My genuine congratulations and thanks to our amazing Friends of Prep Executive and Committee for the hugely successful Mother’s Day High Tea held last Friday at The Star – Jupiter’s Casino. Over 460 people attended to help celebrate the day and to share in each other’s company.
As this is one of the most eagerly awaited events on the TSS calendar, there is always a degree of pressure on the FOP committee to make it special.
While I wasn’t able to be there this year, from all reports it sounds like the 2017 committee did a great job. Certainly the photos I have seen look amazing. The venue was a very fitting backdrop in which to celebrate all of the amazing women that support our boys, and the happy faces attest to the fact that all who attended had a great time. The fashion show which is always a highlight was a great success with both the professional models and our own TSS Prep boys being very well received by the audience and the Art Auction featuring a compilation of the boys artwork was a hotly contested part of the morning, with some lucky families snapping up an original piece from one of the year levels.
Of course special thanks to FOP joint Presidents Emily Folwell and Linda Quinn (also Treasurer), and Secretary – Louise Heathwood for all of their hard work leading up to, and including, the morning. Thanks also to FOP committee members , Jacqui Lewis, Moraya Wilson, Belinda Gwynne and Sarah Corbett for all of their hard work and support. Great support was provided by volunteers Cameron Wilson, Tegan Glass, Helen Heanen, Lizzy Tanner, Karen Aronis, Amanda Fay and Gill Lawrence.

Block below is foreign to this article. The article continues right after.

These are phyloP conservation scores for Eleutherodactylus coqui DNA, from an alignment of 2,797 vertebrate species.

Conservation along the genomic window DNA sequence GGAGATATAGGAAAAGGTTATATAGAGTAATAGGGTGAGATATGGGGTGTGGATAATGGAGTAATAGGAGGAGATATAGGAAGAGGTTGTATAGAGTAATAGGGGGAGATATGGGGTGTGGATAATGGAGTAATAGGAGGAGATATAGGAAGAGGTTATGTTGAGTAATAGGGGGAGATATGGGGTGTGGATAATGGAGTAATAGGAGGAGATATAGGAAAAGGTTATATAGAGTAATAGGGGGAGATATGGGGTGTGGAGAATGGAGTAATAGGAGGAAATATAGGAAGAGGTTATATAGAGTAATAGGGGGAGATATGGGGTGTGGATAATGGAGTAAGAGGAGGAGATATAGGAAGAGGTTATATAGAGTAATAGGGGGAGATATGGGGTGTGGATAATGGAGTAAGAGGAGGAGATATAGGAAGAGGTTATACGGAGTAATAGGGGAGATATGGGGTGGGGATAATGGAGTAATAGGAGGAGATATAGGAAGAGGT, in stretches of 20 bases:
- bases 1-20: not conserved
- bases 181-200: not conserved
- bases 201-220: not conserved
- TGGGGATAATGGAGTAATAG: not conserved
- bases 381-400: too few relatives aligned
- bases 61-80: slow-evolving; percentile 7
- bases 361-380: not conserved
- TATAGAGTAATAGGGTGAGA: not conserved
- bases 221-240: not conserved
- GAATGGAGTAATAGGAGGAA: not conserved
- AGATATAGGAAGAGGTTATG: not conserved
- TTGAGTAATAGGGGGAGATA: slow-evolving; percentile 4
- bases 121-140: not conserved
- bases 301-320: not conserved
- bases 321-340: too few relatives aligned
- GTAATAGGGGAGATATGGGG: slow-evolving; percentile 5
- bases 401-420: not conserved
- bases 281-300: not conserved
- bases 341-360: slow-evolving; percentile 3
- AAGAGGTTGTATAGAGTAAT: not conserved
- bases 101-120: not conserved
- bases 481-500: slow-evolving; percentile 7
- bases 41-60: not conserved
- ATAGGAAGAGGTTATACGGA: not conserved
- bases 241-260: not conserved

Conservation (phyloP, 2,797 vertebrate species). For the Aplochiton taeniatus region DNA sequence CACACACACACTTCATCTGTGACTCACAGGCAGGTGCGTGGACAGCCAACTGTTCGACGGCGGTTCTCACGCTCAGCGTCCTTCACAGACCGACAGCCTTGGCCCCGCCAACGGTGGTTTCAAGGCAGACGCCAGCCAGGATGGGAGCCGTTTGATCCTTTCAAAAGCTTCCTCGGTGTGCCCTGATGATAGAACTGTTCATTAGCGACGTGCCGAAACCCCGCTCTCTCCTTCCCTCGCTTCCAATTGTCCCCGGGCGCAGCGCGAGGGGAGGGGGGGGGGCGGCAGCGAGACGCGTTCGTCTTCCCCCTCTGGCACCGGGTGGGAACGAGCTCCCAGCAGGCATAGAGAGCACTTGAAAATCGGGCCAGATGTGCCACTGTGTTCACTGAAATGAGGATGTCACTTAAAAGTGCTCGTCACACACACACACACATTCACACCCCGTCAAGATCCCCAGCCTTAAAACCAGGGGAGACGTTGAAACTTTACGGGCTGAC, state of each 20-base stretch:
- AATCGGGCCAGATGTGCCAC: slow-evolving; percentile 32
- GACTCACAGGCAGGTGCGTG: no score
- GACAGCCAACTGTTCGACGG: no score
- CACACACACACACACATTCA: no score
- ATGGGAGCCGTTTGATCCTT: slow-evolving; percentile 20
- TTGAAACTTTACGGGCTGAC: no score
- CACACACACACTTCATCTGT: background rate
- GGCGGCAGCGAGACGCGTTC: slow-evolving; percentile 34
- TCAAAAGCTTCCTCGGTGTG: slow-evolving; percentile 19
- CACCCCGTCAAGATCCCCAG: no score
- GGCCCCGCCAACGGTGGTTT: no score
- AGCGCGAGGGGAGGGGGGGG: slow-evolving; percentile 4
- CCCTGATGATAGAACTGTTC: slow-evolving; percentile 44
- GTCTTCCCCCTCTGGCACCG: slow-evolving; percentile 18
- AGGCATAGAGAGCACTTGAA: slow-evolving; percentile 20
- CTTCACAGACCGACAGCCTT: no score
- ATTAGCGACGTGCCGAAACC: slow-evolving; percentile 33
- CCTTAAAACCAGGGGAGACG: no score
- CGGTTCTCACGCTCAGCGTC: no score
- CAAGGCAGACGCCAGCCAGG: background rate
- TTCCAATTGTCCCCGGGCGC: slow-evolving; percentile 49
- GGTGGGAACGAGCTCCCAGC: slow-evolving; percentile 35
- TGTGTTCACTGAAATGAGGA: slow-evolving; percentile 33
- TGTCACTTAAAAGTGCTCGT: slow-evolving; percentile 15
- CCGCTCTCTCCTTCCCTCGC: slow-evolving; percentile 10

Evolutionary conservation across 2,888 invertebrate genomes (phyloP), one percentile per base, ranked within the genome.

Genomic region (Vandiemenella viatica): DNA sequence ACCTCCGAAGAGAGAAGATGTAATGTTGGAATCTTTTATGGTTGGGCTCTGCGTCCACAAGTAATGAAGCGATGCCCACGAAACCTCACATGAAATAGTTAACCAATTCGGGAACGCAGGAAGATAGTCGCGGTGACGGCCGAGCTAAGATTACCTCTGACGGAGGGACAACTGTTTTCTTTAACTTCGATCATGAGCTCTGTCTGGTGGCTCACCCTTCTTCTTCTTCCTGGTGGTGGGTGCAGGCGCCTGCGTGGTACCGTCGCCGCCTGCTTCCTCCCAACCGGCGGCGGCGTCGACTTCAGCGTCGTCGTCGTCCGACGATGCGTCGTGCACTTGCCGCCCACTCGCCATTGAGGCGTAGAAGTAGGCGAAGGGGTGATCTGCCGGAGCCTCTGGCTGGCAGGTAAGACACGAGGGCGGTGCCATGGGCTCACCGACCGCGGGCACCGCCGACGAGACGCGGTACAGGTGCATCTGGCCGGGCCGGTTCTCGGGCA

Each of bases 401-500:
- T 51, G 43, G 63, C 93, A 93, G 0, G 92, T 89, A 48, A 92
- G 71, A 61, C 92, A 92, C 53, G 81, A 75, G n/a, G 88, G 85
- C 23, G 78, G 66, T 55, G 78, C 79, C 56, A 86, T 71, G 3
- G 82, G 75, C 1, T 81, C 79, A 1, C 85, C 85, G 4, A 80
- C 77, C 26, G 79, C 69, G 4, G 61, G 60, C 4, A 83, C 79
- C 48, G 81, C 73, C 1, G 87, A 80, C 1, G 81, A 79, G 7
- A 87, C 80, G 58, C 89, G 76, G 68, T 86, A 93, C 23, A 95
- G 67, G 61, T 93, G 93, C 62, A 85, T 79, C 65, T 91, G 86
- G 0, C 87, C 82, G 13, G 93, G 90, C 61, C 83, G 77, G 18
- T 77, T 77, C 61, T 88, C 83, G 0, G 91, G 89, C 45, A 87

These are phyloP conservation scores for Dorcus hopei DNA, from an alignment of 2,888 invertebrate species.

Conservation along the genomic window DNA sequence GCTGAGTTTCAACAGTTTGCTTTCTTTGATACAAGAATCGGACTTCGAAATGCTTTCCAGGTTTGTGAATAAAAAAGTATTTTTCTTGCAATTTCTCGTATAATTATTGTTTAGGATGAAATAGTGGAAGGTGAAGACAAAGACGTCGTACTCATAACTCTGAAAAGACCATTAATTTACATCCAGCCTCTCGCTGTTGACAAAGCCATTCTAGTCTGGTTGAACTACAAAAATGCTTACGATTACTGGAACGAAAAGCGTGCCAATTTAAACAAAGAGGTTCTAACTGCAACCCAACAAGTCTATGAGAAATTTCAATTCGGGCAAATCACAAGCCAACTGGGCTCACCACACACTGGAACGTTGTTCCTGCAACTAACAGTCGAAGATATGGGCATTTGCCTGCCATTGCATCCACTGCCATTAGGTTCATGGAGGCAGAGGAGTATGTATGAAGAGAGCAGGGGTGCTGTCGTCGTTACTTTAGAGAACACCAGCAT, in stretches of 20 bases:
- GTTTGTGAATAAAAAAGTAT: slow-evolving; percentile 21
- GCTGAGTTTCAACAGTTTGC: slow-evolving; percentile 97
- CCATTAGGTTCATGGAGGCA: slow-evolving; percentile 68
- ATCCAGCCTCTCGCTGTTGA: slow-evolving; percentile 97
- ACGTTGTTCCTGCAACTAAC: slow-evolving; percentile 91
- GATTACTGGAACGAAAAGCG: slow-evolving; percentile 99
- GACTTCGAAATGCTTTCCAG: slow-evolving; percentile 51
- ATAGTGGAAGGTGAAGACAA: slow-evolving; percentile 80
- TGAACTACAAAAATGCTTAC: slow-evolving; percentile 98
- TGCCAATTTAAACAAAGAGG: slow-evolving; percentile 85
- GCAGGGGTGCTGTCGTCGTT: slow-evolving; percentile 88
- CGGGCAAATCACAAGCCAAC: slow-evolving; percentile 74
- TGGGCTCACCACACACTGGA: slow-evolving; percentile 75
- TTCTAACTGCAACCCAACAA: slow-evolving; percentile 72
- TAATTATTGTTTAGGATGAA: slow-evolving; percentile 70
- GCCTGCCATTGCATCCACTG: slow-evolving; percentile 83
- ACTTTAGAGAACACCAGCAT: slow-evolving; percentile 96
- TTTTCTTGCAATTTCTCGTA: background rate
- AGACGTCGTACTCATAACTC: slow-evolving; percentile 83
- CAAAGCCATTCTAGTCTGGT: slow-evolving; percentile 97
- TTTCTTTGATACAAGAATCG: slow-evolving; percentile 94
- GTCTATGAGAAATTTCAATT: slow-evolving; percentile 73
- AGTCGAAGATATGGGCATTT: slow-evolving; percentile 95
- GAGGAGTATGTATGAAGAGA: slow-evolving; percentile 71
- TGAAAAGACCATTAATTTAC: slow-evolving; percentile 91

I give thanks to Ms Mathias and Mrs Kruger for their work with the boys on their musical performances which I know were a highlight and to Moraya Wilson and Julie Stansby for the entertaining video presentation. The boys talking about their mums is always a good laugh and at the same time very touching and details about how you can purchase this video will be made available soon. I would also like to acknowledge staff Marisa Schroder, Kerrie Anderson, Karen Capper, Jodie Bradbury, Leesa Dolan, Jenny Yorath, Robert Baker, Mark Wyer and Hans Duyck for all they contributed to ensure the morning ran smoothly.
Tiaga and Cody Corbett (ex-Prep now Senior School boys) performed as special guests and the talents were appreciated by all.
Thanks also to our generous sponsors, especially the Major Sponsors: Ramsden Lawyers, Lucy Cole Prestige Properties, Calleija, BP Johnston St, The Layt Clinic, Ginger & Smart and Reel Management.
The committee tell me that around $40,000 was raised which will be put to great use in enhancing the facilities of the school and perhaps more importantly – lots of new friendships were launched.
To all members of the TSS (and wider) community who attended thank you for supporting our wonderful Friends of Prep.
Parents often worry about navigating the toddler and teenage years, anticipating that as new parents the toddler years will be full of uncertainty and the teenage years will be challenging with its massive physical and emotional changes that will test their patience, but there is a third stage in a child’s development which can be quite testing on parenting skills – ‘tween-age’, those years between 8 and 12.
This period of a child’s life covers the bridge between childhood and adolescence and while we focus on congratulating ourselves for getting through the toddler years and look fearfully towards managing a teenager, we can overlook this very important ‘in between’ period.